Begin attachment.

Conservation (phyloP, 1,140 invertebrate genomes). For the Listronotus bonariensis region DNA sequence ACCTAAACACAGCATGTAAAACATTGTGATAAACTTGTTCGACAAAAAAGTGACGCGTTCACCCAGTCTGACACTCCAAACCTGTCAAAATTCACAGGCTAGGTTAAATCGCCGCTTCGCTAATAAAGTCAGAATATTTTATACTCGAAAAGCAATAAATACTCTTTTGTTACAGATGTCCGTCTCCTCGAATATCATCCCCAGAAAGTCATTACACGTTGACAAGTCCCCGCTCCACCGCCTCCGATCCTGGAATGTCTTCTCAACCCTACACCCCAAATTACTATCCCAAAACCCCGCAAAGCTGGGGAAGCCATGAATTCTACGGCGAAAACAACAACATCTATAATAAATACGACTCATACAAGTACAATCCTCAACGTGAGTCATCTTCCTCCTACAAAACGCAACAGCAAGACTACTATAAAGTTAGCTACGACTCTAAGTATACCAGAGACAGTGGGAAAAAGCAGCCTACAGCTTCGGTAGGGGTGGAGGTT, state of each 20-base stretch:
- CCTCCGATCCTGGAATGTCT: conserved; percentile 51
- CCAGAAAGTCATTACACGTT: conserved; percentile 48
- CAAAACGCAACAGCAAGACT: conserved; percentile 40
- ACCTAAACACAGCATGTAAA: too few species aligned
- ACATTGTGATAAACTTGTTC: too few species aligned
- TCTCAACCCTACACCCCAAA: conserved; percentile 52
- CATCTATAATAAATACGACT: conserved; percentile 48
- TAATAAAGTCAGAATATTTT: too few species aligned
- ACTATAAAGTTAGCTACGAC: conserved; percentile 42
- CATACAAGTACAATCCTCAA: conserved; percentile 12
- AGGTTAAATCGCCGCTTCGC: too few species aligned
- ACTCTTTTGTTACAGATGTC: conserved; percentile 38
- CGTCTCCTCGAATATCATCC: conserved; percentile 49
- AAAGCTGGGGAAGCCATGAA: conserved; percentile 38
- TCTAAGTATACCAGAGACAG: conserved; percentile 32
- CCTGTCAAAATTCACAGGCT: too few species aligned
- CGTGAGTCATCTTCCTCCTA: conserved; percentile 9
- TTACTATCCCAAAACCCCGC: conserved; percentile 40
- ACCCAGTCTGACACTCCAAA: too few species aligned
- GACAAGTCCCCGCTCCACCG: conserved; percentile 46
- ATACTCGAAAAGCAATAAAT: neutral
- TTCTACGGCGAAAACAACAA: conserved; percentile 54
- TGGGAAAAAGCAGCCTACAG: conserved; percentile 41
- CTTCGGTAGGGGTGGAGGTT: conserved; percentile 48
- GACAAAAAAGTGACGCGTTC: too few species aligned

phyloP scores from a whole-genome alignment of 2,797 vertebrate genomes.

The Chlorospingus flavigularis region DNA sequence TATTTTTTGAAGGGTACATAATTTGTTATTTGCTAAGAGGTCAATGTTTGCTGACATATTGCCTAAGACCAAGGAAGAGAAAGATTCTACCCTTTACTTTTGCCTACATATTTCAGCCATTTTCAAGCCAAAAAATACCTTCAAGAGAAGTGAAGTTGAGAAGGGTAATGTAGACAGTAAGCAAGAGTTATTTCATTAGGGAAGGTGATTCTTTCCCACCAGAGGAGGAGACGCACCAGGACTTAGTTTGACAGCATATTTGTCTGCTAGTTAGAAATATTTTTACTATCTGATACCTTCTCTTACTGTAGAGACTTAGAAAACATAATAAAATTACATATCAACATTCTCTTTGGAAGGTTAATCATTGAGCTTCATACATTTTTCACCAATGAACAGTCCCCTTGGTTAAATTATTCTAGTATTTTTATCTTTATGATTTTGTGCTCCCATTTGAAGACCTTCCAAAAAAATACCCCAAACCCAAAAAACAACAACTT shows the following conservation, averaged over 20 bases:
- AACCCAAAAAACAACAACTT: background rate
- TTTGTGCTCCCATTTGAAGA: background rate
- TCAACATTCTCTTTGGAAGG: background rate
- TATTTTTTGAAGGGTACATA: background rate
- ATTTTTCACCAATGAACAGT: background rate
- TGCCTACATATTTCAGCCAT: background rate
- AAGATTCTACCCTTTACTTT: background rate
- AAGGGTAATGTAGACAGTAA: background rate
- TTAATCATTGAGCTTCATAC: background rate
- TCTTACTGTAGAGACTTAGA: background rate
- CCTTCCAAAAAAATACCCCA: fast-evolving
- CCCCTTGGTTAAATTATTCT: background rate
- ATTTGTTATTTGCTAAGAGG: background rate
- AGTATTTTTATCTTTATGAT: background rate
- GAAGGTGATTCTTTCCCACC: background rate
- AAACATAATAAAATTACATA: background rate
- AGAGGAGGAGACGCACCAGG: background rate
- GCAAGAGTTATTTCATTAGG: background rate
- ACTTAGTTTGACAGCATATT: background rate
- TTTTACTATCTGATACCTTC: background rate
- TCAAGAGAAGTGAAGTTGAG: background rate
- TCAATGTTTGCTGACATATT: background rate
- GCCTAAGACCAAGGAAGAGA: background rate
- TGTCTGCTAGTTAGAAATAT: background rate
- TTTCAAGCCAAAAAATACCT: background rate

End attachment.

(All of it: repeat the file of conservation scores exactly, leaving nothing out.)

Conservation (phyloP, 1,140 invertebrate genomes). For the Listronotus bonariensis region DNA sequence ACCTAAACACAGCATGTAAAACATTGTGATAAACTTGTTCGACAAAAAAGTGACGCGTTCACCCAGTCTGACACTCCAAACCTGTCAAAATTCACAGGCTAGGTTAAATCGCCGCTTCGCTAATAAAGTCAGAATATTTTATACTCGAAAAGCAATAAATACTCTTTTGTTACAGATGTCCGTCTCCTCGAATATCATCCCCAGAAAGTCATTACACGTTGACAAGTCCCCGCTCCACCGCCTCCGATCCTGGAATGTCTTCTCAACCCTACACCCCAAATTACTATCCCAAAACCCCGCAAAGCTGGGGAAGCCATGAATTCTACGGCGAAAACAACAACATCTATAATAAATACGACTCATACAAGTACAATCCTCAACGTGAGTCATCTTCCTCCTACAAAACGCAACAGCAAGACTACTATAAAGTTAGCTACGACTCTAAGTATACCAGAGACAGTGGGAAAAAGCAGCCTACAGCTTCGGTAGGGGTGGAGGTT, state of each 20-base stretch:
- CCTCCGATCCTGGAATGTCT: conserved; percentile 51
- CCAGAAAGTCATTACACGTT: conserved; percentile 48
- CAAAACGCAACAGCAAGACT: conserved; percentile 40
- ACCTAAACACAGCATGTAAA: too few species aligned
- ACATTGTGATAAACTTGTTC: too few species aligned
- TCTCAACCCTACACCCCAAA: conserved; percentile 52
- CATCTATAATAAATACGACT: conserved; percentile 48
- TAATAAAGTCAGAATATTTT: too few species aligned
- ACTATAAAGTTAGCTACGAC: conserved; percentile 42
- CATACAAGTACAATCCTCAA: conserved; percentile 12
- AGGTTAAATCGCCGCTTCGC: too few species aligned
- ACTCTTTTGTTACAGATGTC: conserved; percentile 38
- CGTCTCCTCGAATATCATCC: conserved; percentile 49
- AAAGCTGGGGAAGCCATGAA: conserved; percentile 38
- TCTAAGTATACCAGAGACAG: conserved; percentile 32
- CCTGTCAAAATTCACAGGCT: too few species aligned
- CGTGAGTCATCTTCCTCCTA: conserved; percentile 9
- TTACTATCCCAAAACCCCGC: conserved; percentile 40
- ACCCAGTCTGACACTCCAAA: too few species aligned
- GACAAGTCCCCGCTCCACCG: conserved; percentile 46
- ATACTCGAAAAGCAATAAAT: neutral
- TTCTACGGCGAAAACAACAA: conserved; percentile 54
- TGGGAAAAAGCAGCCTACAG: conserved; percentile 41
- CTTCGGTAGGGGTGGAGGTT: conserved; percentile 48
- GACAAAAAAGTGACGCGTTC: too few species aligned

phyloP scores from a whole-genome alignment of 2,797 vertebrate genomes.

The Chlorospingus flavigularis region DNA sequence TATTTTTTGAAGGGTACATAATTTGTTATTTGCTAAGAGGTCAATGTTTGCTGACATATTGCCTAAGACCAAGGAAGAGAAAGATTCTACCCTTTACTTTTGCCTACATATTTCAGCCATTTTCAAGCCAAAAAATACCTTCAAGAGAAGTGAAGTTGAGAAGGGTAATGTAGACAGTAAGCAAGAGTTATTTCATTAGGGAAGGTGATTCTTTCCCACCAGAGGAGGAGACGCACCAGGACTTAGTTTGACAGCATATTTGTCTGCTAGTTAGAAATATTTTTACTATCTGATACCTTCTCTTACTGTAGAGACTTAGAAAACATAATAAAATTACATATCAACATTCTCTTTGGAAGGTTAATCATTGAGCTTCATACATTTTTCACCAATGAACAGTCCCCTTGGTTAAATTATTCTAGTATTTTTATCTTTATGATTTTGTGCTCCCATTTGAAGACCTTCCAAAAAAATACCCCAAACCCAAAAAACAACAACTT shows the following conservation, averaged over 20 bases:
- AACCCAAAAAACAACAACTT: background rate
- TTTGTGCTCCCATTTGAAGA: background rate
- TCAACATTCTCTTTGGAAGG: background rate
- TATTTTTTGAAGGGTACATA: background rate
- ATTTTTCACCAATGAACAGT: background rate
- TGCCTACATATTTCAGCCAT: background rate
- AAGATTCTACCCTTTACTTT: background rate
- AAGGGTAATGTAGACAGTAA: background rate
- TTAATCATTGAGCTTCATAC: background rate
- TCTTACTGTAGAGACTTAGA: background rate
- CCTTCCAAAAAAATACCCCA: fast-evolving
- CCCCTTGGTTAAATTATTCT: background rate
- ATTTGTTATTTGCTAAGAGG: background rate
- AGTATTTTTATCTTTATGAT: background rate
- GAAGGTGATTCTTTCCCACC: background rate
- AAACATAATAAAATTACATA: background rate
- AGAGGAGGAGACGCACCAGG: background rate
- GCAAGAGTTATTTCATTAGG: background rate
- ACTTAGTTTGACAGCATATT: background rate
- TTTTACTATCTGATACCTTC: background rate
- TCAAGAGAAGTGAAGTTGAG: background rate
- TCAATGTTTGCTGACATATT: background rate
- GCCTAAGACCAAGGAAGAGA: background rate
- TGTCTGCTAGTTAGAAATAT: background rate
- TTTCAAGCCAAAAAATACCT: background rate